Museum of Work and Culture
Since the 19th century, Rhode Island has been a state populated by immigrants. Woonsocket stands as one of the best examples in the United States of a predominantly French-speaking city. Its French-Canadian immigrants began to arrive in the Blackstone Valley in the years around the American Civil War. Beginning in the 1880s and continuing through the 1920s, men, women, and children from Quebec came to the Valley, leaving unsustainable family farms behind them, and flooded into the Valley looking for factory work in the region's booming mill towns. But the French Canadians were not the only people coming here to seek work. Irish, Italian, Jewish, Polish and African-American migrants came, as well. As the 20th century progressed, more people from different parts of the world, such as Asia and Latin America, also made this their home.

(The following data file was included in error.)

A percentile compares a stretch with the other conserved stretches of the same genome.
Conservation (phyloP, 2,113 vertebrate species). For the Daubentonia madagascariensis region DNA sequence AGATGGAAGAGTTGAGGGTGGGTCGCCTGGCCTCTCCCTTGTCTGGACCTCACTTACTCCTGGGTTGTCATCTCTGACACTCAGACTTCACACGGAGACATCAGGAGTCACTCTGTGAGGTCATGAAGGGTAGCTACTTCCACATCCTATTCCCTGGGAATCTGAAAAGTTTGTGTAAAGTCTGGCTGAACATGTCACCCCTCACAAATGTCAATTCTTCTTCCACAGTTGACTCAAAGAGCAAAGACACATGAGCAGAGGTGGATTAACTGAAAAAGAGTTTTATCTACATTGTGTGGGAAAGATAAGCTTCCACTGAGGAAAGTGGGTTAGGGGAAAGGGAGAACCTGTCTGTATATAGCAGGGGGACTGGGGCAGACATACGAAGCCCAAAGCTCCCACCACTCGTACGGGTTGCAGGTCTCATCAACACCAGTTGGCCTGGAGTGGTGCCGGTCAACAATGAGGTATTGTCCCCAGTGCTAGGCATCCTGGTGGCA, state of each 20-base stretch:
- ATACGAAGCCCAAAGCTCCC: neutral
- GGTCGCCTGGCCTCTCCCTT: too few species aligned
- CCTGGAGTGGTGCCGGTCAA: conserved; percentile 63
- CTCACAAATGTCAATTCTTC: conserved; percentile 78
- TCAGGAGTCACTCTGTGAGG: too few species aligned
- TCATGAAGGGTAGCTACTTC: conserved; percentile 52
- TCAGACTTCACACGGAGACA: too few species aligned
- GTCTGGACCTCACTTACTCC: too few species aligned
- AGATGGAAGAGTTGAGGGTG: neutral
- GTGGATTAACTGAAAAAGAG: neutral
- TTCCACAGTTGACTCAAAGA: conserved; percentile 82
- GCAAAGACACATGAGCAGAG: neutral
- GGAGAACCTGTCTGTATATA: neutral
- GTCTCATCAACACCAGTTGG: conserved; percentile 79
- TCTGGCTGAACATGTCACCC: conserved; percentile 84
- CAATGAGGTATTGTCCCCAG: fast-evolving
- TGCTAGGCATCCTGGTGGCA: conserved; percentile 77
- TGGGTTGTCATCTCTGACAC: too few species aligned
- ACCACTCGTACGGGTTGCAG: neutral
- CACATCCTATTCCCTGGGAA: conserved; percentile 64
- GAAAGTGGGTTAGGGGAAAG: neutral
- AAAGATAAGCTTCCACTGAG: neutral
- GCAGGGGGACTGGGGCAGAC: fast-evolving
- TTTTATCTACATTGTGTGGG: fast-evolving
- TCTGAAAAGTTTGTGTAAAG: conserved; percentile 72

The Museum of Work & Culture is a true community museum, managed by the Rhode Island Historical Society, supported by volunteers, the city of Woonsocket, and the John H. Chafee Blackstone River Valley National Heritage Corridor Commission. It exhibits the culture of the French-Canadian residents of the area, the broad story of the other ethnic communities of the Valley, and the role that work and organized labor played in the shaping of these Rhode Islanders' lives. The museum features hands-on experiences for visitors of all ages, as well as films, photographic and Catholic school archives.